Are you continuously "integrating", or just running some unit tests inside a virtualenv?
Let's go the Full Monty with OpenStack!
Protagonists, in order of appearance: Gerrit, Jenkins, OpenStack, Puppet, Odoo (formerly OpenERP). Enjoy the ride!
I'll show how we configured our CI tools to automatically build and destroy entire servers on OpenStack. We'll have Gerrit for code review, Jenkins for coordinating and monitoring the build process, OpenStack and its tools to build servers on their own subnet, Puppet for configuring said servers. The example project is an installation of Odoo (formely OpenERP) with a web server and PostgreSQL database.
At Catalyst, my team works with Odoo (formerly known as OpenERP), a modular Open Source suite of business applications. It has a very large and complex codebase and "Regression" is its middle name. It is under very active development on github, and customisations are generally brought in via plugins that override or extend default functionality. Basically, reasonable work on this requires continuous integration, it's not a luxury.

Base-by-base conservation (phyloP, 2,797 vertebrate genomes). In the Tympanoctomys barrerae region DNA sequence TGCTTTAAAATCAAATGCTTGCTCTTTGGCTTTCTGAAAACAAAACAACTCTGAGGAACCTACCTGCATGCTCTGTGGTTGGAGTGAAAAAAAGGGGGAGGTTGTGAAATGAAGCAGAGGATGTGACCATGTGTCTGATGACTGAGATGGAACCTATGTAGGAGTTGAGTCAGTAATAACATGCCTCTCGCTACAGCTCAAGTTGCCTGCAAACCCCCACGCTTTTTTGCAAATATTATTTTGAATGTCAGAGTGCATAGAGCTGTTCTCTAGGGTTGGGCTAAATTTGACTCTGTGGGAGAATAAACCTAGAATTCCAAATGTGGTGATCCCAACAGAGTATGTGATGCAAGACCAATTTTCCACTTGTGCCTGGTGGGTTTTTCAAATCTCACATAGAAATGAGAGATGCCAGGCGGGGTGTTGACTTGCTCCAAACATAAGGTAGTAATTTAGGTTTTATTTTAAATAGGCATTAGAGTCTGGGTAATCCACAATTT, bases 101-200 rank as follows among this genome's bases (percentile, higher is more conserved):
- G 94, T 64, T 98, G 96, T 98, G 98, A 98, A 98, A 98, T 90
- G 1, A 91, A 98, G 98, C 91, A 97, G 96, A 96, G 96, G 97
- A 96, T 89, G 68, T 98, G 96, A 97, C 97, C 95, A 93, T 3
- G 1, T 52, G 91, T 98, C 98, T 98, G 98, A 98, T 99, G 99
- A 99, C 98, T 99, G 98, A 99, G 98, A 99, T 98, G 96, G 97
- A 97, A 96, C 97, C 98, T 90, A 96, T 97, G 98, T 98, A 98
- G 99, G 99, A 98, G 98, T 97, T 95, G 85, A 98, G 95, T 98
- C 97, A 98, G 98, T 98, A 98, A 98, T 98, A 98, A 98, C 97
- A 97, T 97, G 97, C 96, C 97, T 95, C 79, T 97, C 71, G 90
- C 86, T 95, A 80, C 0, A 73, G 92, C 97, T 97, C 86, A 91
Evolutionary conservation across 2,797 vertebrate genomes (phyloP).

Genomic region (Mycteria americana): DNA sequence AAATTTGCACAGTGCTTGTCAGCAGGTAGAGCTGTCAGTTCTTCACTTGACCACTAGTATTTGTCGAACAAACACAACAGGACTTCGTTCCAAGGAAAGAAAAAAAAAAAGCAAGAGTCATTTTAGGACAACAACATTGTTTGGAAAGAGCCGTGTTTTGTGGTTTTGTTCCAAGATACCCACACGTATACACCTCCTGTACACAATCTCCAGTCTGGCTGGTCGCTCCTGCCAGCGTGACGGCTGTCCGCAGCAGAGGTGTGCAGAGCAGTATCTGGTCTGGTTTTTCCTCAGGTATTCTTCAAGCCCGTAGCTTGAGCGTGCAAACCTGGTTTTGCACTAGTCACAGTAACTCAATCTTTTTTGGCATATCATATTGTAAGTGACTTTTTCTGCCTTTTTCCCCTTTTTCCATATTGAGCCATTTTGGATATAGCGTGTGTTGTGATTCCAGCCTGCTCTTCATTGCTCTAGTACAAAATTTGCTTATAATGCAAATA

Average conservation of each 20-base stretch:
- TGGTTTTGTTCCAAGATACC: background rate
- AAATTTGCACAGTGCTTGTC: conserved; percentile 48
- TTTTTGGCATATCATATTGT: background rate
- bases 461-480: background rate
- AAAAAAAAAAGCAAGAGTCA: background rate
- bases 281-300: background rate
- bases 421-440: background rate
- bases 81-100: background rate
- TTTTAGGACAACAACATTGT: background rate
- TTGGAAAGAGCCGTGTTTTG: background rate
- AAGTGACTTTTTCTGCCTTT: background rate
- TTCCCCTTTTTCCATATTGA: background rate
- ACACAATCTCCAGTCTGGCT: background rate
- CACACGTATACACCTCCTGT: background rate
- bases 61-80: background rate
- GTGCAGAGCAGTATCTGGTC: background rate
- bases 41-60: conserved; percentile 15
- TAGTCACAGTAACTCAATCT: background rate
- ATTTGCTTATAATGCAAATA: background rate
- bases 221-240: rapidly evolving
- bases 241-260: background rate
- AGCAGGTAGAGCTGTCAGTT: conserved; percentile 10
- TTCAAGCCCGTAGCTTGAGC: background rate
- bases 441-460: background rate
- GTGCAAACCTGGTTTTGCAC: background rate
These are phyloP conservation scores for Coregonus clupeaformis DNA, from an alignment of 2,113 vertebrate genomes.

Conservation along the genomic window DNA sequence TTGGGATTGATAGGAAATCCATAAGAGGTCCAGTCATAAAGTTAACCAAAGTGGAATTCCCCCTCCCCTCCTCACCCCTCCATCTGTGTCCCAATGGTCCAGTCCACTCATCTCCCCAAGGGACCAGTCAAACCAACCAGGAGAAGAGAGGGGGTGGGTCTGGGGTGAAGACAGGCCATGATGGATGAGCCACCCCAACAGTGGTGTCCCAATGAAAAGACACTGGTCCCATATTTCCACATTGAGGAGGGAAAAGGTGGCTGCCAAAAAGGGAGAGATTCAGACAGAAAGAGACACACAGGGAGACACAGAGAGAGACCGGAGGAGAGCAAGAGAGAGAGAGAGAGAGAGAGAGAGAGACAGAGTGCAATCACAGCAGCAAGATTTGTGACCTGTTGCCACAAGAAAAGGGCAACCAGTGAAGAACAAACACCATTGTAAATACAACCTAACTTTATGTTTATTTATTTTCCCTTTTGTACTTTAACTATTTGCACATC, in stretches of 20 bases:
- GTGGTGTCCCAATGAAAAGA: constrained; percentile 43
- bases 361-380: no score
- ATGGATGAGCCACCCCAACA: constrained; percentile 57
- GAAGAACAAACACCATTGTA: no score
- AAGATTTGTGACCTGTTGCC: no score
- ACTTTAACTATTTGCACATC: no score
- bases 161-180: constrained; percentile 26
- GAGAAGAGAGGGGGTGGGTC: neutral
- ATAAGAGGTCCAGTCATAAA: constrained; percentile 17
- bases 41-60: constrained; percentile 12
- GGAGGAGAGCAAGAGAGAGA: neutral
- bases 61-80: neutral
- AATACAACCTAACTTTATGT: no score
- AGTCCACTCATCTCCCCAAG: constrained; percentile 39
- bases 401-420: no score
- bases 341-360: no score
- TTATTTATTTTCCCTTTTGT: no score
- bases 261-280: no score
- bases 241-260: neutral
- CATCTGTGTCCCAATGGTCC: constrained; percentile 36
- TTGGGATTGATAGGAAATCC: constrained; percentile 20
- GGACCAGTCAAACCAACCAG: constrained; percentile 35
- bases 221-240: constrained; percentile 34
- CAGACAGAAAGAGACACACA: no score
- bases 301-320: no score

We could have a fat build server with multiple virtualenvs and multiple databases on the same PostgreSQL server, and just run some Python tests and be done with it. We could improve that with something like LXC, Vagrant etc. all happening on said build server. But why stop there - why not go all the way and create a more realistic setup? After all, another team is able to provide us with OpenStack. Let's go the Full Monty!
Let's go hog wild and create and destroy entire servers just for the purpose of testing. Let's have separate application and database servers, just like in production.
Let's also keep some servers alive for other purposes, e.g., user acceptance testing. Just sit in an IRC channel and after changes are committed for review, wait for a bot to post the URL of the newly built web server to click on. A nicely readable URL on a separate subdomain that is, of course!
As a bonus, I'll show how active upstream development on github fits into all this, and how your Ubuntu "Precise Pangolin" server can easily rehearse an upgrade to "Trusty Tahr".